General Un Sokunthea, the commander of the Juvenile Protection and Anti-Trafficking Unit of the Cambodian National Police visited Washington last month and met with State Department officials. She reported on some of the child protection procedures that the Juvenile Protection and Anti-Trafficking Unit has incorporated into its operations. For example, police in her unit now routinely secure a legal advocate for child victims so as to protect them throughout the process of prosecution of perpetrators. She has instituted private interview rooms for child victims, as well. These are things that we arranged for our clients with the officers we trained; that her unit is now routinely offering such protection to trafficked children is an example of the structural changes that can come from individual casework.

IJM’s experience in training the Cambodian police provides another lesson we have learned about combating the crime of sex trafficking. Cambodia is a country that has a very long way to go before it meets international human rights standards. IJM’s successful collaboration with the Cambodian authorities on child sexual exploitation cases does not exonerate the authorities for a significant pattern of human rights abuses in many areas. Nor does it mean that police malfeasance has ended. It does suggest that is possible to achieve very real gains against trafficking and child sexual exploitation even in such difficult circumstances as Cambodia’s. The elements that contributed are the creation of a separate anti-trafficking force, the leadership that General Un has shown, police training, and the continued interest and pressure of the United States on trafficking.

Effective Law Enforcement Creates Deterrence: Since the 2003 police operation in Sway Pak, IJM has worked with Cambodian police and prosecutors to secure the conviction under Cambodian law of 77 pimps, brothel owners, customers, and traffickers for the sexual exploitation of children. While it is still possible to locate children in the commercial sex industry in Cambodia, there appears to be a significant reduction in their number.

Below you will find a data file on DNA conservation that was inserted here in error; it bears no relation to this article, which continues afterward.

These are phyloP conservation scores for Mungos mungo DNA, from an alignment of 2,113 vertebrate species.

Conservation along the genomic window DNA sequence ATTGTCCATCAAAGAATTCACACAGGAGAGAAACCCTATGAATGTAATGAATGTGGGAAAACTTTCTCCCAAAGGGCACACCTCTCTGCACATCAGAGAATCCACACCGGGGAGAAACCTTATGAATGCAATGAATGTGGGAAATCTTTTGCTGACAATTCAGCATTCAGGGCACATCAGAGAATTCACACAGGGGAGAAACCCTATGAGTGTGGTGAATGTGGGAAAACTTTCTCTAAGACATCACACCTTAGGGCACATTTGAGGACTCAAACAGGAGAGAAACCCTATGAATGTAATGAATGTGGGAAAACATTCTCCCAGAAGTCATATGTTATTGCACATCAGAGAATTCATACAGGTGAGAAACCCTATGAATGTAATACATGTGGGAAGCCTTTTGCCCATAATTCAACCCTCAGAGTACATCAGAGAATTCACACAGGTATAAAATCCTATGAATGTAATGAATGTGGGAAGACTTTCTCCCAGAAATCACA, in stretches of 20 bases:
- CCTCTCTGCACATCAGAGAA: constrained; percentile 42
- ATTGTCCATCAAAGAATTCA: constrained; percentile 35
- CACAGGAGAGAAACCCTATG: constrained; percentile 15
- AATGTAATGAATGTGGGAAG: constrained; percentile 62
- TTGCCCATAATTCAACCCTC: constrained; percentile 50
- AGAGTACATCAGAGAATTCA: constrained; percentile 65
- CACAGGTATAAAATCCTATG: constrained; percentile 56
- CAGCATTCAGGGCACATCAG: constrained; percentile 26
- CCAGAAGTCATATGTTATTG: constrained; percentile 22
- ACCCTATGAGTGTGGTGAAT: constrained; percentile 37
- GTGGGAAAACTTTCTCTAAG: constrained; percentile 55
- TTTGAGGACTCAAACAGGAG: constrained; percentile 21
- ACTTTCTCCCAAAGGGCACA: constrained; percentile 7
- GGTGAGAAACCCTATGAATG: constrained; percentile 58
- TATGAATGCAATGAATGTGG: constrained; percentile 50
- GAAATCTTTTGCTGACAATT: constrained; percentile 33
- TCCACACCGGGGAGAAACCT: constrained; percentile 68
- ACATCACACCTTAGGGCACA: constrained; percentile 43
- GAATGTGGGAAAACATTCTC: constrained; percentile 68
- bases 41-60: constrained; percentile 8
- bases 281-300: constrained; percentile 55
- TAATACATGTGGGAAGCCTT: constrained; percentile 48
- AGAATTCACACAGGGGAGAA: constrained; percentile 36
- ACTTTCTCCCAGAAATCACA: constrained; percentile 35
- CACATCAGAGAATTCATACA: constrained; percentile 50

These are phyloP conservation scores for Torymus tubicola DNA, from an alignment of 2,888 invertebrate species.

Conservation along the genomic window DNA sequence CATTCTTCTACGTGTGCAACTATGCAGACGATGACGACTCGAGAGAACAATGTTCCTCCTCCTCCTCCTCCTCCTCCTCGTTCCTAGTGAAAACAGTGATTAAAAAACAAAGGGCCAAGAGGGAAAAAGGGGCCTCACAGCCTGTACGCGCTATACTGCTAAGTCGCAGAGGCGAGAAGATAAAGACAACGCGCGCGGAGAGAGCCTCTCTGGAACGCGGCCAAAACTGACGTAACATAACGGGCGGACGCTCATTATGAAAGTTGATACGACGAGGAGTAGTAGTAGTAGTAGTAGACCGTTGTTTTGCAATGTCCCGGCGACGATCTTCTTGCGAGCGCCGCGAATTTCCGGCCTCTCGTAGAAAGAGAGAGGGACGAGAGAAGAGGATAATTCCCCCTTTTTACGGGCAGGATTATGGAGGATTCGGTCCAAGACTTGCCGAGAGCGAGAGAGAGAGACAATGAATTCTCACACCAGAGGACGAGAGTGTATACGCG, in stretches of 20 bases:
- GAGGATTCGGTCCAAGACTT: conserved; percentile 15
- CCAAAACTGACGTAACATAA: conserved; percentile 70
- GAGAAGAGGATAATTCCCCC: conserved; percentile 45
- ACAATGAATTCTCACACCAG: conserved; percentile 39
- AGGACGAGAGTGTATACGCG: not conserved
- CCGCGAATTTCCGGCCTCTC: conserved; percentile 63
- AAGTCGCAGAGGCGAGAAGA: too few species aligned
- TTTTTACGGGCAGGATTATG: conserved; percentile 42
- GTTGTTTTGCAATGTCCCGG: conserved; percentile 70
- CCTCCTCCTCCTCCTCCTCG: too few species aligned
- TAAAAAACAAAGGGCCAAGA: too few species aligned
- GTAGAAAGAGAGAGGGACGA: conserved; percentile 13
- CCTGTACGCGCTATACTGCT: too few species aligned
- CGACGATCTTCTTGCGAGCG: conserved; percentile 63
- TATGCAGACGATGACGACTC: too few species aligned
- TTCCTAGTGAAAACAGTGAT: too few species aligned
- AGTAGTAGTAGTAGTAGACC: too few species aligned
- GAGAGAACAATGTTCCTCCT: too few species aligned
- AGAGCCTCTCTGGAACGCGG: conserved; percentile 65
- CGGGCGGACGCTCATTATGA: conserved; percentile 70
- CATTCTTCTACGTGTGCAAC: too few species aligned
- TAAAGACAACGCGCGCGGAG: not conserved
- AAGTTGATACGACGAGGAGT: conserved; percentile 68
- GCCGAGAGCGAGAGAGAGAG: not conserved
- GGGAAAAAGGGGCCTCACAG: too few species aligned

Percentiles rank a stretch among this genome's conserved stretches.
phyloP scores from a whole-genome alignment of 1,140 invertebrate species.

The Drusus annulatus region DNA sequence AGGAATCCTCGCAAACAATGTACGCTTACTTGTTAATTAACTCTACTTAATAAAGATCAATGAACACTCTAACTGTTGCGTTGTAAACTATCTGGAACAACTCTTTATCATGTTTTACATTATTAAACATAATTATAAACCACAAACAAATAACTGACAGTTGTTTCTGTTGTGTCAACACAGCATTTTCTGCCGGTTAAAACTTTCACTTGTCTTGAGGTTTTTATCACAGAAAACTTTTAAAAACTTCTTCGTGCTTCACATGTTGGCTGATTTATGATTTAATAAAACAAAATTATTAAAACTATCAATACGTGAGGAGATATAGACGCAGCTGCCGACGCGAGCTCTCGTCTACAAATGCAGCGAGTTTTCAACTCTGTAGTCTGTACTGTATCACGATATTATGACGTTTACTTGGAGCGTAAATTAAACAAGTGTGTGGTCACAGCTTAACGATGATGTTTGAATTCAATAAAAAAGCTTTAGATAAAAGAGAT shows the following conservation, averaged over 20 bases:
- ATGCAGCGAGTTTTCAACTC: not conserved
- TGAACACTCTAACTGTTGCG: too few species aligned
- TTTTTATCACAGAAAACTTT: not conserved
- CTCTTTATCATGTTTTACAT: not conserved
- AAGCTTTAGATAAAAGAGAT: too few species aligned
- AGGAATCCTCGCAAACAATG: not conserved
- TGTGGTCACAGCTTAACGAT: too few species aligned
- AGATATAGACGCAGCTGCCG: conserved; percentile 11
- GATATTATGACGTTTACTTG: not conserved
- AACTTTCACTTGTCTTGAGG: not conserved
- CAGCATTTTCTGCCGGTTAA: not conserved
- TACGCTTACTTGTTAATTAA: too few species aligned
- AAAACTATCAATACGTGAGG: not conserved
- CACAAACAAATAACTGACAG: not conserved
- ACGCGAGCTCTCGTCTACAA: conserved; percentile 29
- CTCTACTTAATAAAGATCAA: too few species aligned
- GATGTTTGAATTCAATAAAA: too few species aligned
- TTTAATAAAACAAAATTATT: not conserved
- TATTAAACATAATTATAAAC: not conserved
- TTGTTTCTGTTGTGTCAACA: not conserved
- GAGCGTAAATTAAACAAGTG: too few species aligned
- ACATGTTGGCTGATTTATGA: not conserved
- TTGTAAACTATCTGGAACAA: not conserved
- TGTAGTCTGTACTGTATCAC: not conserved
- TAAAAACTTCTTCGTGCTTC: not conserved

Trafficking is an economic crime. Trafficking enterprises, like other businesses, display their wares in a market, and markets need to ensure that the demand can find the supply. It is not hard to find trafficking victims. Inebriated perverts who want to have sex with children are able to find the victims. IJM investigators are also able to find the victims. So, why can’t the police find the victims? Human trafficking thrives only when and where the local enforcement authorities decide that they will not intervene to stop it. They don’t stop it because they are overworked and understaffed, poorly trained or bribed.

It has been IJM’s experience that the cost incurred to brothel owners and pimps of securing a minor into prostitution is quickly made up by the income generated by offering the victim to many customers, many times. For example, the brothel where these children were located offered them for oral sex for $30 per act. To extrapolate, even if each of the 37 rescued girls had performed sex acts only once a day for the previous year, at $30 an act the perpetrators’ total gross receipts for the year would have been more than $400,000. Per capita income in Cambodia in 2004 was $2,000. A Cambodian policeman’s salary at the time was approximately $43 per month. The economics of sex trafficking and the poverty-level wages of local police illustrate why they are so vulnerable to corruption.

But if even a few traffickers and bar or brothel owners offering minor children to customers are prosecuted and convicted, traffickers must incorporate the potential cost of jail against their future earnings. Increased security and measures to offer trafficking victims to only trusted customers quickly erodes the profits to be made. At a certain point – well before every case has been investigated and prosecuted – the risk of selling minors simply outweighs the benefits.

A recent internal review of operations conducted by International Justice Mission suggests that strong law enforcement has effectively ended the open exploitation of minors in Chiang Mai, Thailand’s commercial sex industry. A comparison of data collected in undercover investigations between 1998 and 2002, with data from a comprehensive July 2006 survey, found that the percentage of minors in the industry has fallen from approximately 10% of all women in prostitution to less than 1%. Only 1 minor was found in July 2006, out of over 428 women in prostitution surveyed.

This represents a radical change in Chiang Mai’s commercial sex industry where finding a minor for commercial sexual exploitation used to be as simple as walking into a brothel and asking for one. Commercial sex operators repeatedly said that they no longer use minors because of stricter law enforcement: the police no longer allowed young girls to work in the brothels. IJM’s anecdotal experience over a seven-year period in Chiang Mai and the anecdotal evidence of its operational survey strongly suggest that law enforcement can indeed have a deterrent effect on the trafficking and exploitation of vulnerable minors.